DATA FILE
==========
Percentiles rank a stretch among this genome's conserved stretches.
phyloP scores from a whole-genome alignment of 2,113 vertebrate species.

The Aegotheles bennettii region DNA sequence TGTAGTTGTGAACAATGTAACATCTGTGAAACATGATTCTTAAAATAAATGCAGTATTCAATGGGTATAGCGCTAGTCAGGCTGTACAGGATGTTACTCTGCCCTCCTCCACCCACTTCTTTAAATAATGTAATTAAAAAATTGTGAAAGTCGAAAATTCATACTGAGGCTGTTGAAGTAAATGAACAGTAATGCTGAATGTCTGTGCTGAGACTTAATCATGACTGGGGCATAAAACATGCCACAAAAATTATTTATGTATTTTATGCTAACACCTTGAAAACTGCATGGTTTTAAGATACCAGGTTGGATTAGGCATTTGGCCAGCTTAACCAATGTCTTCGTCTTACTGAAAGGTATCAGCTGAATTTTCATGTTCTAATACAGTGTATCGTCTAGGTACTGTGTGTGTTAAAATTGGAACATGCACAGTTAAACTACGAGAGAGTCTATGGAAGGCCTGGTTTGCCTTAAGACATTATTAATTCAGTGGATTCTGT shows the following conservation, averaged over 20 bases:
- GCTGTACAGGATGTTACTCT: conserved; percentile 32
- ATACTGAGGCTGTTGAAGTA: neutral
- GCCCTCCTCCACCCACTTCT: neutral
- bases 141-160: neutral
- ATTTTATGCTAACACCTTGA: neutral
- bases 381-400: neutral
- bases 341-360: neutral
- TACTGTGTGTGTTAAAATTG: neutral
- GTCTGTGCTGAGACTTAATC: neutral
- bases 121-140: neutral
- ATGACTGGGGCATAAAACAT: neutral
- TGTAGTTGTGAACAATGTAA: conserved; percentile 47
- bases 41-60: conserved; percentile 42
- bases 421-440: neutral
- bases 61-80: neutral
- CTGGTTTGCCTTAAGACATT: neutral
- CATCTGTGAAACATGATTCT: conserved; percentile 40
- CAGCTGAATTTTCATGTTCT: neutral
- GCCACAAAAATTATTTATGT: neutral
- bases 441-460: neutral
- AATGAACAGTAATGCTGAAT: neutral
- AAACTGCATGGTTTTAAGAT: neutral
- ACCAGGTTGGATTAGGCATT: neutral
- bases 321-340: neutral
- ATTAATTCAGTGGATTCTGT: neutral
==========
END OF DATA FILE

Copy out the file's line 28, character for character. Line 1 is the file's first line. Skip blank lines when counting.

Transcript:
- ATTAATTCAGTGGATTCTGT: neutral